Musicians Making a Name for Themselves


Natalie MacMaster
No one has seen his or her career take off like fiddle virtuoso Natalie MacMaster. Brought up in Cape Brenton, Canada, she quickly picked up traditional fiddle, learning the ancient tunes that came to the new world from Scotland. By dragging those traditional songs into the 21st century she has made a name for herself on the festival circuit. A ball of electricity and an unbelievable musician, Natalie's energy shone throughout her set as she fiddled and danced, often simultaneously. While she plays fairly straight-up traditional melodies, the full power of her backing band makes her music anything but standard. She plays with an electric guitar, drums, electric bass, keyboards, and sometimes bagpipes or recorders, and the band gives the old melodies new drive and energy. Her Main Stage performance was a crowd pleaser as she blazed through songs and told stories in her modest Canadian accent. She is also true to her roots, busting out a 300-year-old tune entitled "Blue Bonnets over the Boarder." For fiddle fans or those who just want to see a musician in her prime, check out Natalie and her band on tour.

It's slightly ironic that The Kruger Brothers, Uwe and Jens, who hail from Switzerland, play some of the most honest Americana music today. But play it they do, and very well. Jens especially is lightning fast on the banjo, belting out runs so fast they blend into one another and create a blazing tapestry of notes. Uwe has a deep rich voice that is accented when he speaks, but he sounds like a true southerner when he sings. Part of their popularity is their song selection; they played numbers like "I Know You Rider" and "Tennessee Stud" they gave these traditional selections new life. Though they've been appearing regularly at Merlefest since 1997, they recently moved to the US and released a brand new album called Choices.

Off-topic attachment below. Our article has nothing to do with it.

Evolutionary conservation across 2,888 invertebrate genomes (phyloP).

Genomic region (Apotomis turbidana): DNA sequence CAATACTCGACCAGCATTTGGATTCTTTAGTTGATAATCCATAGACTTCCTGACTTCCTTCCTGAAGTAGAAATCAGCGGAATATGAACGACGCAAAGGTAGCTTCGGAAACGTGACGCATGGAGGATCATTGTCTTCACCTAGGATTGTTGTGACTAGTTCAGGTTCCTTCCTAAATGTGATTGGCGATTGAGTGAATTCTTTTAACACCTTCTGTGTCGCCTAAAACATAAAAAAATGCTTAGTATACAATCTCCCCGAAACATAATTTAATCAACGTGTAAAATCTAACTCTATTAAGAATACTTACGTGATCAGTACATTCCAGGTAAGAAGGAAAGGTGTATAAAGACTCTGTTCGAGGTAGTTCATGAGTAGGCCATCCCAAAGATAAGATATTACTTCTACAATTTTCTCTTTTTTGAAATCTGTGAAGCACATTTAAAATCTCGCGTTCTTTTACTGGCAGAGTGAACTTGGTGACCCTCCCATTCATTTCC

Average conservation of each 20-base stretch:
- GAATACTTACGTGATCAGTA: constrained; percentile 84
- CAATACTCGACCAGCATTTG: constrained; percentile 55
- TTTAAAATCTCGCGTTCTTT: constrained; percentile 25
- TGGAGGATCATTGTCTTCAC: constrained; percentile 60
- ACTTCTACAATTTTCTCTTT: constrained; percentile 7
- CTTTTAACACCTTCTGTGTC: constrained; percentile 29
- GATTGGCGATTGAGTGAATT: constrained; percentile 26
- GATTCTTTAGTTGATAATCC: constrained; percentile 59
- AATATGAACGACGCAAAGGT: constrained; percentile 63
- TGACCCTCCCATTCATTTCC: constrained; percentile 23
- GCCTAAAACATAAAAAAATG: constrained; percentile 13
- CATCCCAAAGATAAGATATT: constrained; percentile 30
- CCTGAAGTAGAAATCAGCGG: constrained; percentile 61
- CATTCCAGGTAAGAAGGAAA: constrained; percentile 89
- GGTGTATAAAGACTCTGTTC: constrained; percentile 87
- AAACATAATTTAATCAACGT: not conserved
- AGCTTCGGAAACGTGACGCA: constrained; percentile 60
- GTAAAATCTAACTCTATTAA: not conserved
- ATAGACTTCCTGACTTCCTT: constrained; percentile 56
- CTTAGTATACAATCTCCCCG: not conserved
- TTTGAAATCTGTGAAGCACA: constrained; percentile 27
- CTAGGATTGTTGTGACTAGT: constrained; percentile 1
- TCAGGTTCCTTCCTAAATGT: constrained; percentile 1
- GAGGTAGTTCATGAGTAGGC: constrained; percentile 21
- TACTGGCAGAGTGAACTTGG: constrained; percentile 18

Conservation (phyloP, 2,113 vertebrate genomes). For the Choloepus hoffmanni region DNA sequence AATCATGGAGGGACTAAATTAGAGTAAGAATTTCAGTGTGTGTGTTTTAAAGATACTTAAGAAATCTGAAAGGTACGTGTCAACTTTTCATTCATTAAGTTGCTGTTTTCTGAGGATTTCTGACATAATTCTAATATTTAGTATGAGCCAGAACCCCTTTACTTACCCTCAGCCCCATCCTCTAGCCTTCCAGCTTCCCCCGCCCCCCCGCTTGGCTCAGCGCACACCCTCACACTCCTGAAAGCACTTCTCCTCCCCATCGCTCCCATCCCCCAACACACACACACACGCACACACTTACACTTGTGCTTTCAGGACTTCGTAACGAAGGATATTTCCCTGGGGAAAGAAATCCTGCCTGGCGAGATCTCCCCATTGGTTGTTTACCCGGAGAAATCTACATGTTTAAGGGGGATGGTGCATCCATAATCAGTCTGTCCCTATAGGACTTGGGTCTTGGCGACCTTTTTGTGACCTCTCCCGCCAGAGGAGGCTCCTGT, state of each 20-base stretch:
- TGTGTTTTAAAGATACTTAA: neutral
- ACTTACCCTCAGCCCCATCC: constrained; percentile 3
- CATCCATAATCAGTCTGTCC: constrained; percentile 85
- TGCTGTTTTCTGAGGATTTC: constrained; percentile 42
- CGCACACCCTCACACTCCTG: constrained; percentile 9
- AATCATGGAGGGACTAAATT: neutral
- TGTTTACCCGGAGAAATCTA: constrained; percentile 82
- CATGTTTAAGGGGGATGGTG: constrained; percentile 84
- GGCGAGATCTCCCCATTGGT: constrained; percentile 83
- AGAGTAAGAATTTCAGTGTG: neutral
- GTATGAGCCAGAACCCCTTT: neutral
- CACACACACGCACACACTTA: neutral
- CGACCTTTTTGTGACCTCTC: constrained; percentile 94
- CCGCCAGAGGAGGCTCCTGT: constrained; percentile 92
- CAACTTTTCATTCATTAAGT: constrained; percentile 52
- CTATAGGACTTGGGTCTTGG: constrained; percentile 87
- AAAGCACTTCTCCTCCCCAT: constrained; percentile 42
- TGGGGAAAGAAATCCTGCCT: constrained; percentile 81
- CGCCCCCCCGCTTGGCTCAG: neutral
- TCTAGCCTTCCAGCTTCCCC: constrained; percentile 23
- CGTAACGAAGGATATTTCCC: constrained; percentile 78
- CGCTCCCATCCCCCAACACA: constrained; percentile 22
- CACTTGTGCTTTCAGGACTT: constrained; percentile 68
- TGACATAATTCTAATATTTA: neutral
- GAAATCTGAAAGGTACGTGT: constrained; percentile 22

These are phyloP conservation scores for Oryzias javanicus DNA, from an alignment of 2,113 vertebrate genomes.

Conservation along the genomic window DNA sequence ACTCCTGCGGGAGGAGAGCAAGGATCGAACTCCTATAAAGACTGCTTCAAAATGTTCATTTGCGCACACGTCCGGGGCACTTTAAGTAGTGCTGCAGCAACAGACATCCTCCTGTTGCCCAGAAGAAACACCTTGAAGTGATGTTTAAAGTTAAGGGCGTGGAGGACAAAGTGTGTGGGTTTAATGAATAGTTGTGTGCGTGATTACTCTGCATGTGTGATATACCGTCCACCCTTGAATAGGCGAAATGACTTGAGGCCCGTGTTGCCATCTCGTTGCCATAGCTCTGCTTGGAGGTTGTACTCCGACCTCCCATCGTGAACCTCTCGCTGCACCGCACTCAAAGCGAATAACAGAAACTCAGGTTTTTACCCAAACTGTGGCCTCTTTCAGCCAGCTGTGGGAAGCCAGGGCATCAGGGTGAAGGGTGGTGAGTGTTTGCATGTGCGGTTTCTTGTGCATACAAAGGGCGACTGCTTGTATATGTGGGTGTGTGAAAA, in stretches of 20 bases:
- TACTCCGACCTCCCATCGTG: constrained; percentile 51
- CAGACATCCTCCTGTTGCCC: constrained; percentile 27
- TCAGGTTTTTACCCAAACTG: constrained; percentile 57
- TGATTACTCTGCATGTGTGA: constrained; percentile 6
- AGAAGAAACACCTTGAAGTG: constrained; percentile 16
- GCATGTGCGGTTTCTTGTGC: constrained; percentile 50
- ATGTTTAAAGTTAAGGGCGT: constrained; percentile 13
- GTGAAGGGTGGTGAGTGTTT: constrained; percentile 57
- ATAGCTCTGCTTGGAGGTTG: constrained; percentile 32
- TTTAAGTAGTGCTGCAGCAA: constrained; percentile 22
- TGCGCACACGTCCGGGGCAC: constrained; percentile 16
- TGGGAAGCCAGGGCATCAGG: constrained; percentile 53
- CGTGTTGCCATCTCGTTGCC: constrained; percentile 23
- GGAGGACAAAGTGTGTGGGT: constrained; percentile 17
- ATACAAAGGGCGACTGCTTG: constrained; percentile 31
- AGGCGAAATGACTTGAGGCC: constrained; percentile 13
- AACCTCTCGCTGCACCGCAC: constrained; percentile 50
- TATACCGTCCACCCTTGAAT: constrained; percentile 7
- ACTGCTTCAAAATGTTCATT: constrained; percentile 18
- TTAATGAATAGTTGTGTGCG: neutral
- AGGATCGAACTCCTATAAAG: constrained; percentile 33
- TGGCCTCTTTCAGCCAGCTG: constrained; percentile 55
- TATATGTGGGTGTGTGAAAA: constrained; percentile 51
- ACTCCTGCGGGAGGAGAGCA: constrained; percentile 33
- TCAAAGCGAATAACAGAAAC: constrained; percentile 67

Nashville's hottest session musician is Bryan Sutton. Bryan has earned the reputation as the go-to guitarist for bluegrass. He appeared a number of times at Merlefest, including a notable Cabin Stage set on Friday. After playing a few solo tunes, he was joined by Tim O'Brien and Bela Fleck, making for a mini all-star jam. The highlight was when Bryan's father Jerry Sutton came out to play a duet. Look for Bryan's latest solo album Bluegrass Guitar for an example of his fine flatpicking.

Adding to the buzz surrounding the old-time music this year, Tara Nevins performed three solo sets throughout the festival. Known as the fiddle player for Donna the Buffalo, Tara’s real love is authentic country music. She brought the musicians who played on her solo release Mule To Ride, including the smallest banjo ever, appropriately named the "Banjuke." The set was a fantastic journey through Appalachia both old and new.